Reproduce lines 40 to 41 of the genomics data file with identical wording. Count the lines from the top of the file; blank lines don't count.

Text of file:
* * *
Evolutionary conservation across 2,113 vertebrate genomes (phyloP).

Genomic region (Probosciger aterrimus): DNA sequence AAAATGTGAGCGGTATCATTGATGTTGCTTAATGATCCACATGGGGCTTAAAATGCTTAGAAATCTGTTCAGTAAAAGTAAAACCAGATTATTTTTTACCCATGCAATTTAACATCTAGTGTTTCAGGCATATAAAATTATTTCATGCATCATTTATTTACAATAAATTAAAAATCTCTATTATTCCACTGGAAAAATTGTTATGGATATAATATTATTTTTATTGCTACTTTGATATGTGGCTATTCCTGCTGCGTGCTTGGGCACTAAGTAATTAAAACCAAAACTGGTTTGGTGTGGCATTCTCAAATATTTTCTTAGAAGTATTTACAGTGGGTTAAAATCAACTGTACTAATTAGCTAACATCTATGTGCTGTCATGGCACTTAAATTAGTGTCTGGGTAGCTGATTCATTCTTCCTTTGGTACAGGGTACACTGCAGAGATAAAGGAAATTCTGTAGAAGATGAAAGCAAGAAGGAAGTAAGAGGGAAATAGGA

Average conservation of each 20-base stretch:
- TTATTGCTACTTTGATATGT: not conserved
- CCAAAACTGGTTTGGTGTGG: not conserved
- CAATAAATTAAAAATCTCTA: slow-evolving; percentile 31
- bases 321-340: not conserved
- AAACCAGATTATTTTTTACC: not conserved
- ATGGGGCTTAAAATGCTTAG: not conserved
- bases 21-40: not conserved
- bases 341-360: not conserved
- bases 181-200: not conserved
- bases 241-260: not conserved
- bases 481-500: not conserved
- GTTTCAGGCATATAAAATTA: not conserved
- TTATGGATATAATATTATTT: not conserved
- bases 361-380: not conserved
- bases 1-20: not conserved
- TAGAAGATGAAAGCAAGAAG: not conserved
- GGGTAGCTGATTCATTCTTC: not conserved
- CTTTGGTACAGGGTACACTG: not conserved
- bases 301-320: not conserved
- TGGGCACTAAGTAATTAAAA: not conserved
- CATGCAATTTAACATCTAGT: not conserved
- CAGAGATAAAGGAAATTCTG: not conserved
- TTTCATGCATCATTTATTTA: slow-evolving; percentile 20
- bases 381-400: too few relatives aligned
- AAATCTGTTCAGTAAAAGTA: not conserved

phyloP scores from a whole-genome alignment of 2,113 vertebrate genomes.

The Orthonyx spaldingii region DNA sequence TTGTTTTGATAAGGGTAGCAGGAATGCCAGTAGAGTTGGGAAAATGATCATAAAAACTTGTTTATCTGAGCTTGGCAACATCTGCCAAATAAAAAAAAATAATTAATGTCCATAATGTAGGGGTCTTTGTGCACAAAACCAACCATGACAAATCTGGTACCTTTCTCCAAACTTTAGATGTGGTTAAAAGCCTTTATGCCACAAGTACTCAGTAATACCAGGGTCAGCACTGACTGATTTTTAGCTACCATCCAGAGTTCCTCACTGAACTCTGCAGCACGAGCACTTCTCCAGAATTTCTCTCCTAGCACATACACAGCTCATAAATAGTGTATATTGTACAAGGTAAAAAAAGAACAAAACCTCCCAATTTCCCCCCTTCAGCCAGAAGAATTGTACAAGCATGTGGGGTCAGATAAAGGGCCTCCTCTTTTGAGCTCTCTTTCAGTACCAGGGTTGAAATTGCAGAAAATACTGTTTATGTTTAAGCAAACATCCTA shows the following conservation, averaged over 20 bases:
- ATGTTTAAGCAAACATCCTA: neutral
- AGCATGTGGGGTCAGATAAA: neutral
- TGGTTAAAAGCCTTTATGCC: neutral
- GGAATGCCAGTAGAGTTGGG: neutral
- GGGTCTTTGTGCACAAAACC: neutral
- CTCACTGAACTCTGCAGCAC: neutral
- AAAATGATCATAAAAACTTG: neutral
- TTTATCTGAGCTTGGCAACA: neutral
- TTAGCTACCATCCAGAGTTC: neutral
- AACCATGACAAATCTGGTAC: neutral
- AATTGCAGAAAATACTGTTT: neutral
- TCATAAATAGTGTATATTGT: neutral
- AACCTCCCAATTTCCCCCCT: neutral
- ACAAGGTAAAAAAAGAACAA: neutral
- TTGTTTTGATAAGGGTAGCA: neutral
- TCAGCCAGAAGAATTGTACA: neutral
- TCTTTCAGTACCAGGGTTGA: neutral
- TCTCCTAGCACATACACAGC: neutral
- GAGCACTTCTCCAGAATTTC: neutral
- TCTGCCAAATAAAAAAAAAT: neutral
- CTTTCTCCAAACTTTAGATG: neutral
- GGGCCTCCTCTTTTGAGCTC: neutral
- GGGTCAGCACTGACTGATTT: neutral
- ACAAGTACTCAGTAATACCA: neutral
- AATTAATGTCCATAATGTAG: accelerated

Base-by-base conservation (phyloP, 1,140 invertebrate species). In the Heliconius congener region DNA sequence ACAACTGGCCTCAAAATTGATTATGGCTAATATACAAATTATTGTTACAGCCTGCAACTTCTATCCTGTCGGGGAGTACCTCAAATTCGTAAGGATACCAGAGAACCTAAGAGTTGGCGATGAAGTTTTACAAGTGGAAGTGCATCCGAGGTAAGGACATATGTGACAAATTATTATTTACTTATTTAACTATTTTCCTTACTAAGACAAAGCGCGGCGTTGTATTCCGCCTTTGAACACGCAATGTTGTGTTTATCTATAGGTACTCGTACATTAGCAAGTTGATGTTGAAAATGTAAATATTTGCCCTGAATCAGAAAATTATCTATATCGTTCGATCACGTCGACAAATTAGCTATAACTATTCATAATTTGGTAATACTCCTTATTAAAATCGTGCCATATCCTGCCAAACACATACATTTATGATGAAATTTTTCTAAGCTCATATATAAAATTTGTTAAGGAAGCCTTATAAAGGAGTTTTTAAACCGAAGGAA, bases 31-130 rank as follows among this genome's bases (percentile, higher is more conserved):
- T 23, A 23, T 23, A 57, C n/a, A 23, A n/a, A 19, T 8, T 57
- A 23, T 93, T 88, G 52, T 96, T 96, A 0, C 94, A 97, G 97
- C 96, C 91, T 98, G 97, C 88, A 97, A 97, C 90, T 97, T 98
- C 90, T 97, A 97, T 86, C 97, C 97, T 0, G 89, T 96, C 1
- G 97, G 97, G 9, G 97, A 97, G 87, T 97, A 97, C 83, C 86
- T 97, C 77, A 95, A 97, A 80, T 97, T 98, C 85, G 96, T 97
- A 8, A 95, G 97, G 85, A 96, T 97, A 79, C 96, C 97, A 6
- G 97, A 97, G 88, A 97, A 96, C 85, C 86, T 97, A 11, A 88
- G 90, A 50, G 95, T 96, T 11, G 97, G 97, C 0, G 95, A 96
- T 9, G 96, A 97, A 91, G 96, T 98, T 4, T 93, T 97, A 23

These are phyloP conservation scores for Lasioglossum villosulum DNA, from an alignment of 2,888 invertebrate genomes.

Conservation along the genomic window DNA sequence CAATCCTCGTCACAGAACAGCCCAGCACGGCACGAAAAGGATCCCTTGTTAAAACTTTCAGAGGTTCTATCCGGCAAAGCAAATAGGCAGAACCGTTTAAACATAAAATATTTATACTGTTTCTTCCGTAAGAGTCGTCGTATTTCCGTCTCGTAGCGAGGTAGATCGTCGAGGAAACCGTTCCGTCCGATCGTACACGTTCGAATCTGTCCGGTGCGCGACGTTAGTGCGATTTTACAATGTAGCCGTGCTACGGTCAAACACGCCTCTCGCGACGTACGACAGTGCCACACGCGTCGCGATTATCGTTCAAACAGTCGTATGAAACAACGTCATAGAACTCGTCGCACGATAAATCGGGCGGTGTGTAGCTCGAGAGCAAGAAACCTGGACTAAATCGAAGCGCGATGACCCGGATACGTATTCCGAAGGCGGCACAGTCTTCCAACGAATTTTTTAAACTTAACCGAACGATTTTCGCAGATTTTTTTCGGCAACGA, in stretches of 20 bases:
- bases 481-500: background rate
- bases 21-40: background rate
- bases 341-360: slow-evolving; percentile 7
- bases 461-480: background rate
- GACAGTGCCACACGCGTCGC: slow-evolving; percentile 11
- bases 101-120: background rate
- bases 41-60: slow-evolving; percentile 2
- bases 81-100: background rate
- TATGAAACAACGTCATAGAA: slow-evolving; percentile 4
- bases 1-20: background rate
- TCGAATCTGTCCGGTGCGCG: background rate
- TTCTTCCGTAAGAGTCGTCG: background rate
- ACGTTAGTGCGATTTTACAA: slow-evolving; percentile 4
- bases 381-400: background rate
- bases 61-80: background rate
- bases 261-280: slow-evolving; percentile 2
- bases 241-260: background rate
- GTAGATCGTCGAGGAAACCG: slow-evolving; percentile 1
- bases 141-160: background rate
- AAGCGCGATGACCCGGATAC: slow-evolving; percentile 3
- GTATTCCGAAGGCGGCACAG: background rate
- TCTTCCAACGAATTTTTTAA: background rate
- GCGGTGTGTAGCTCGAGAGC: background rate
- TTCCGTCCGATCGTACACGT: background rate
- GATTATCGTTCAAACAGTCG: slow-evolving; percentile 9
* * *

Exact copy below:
- AACCATGACAAATCTGGTAC: neutral
- AATTGCAGAAAATACTGTTT: neutral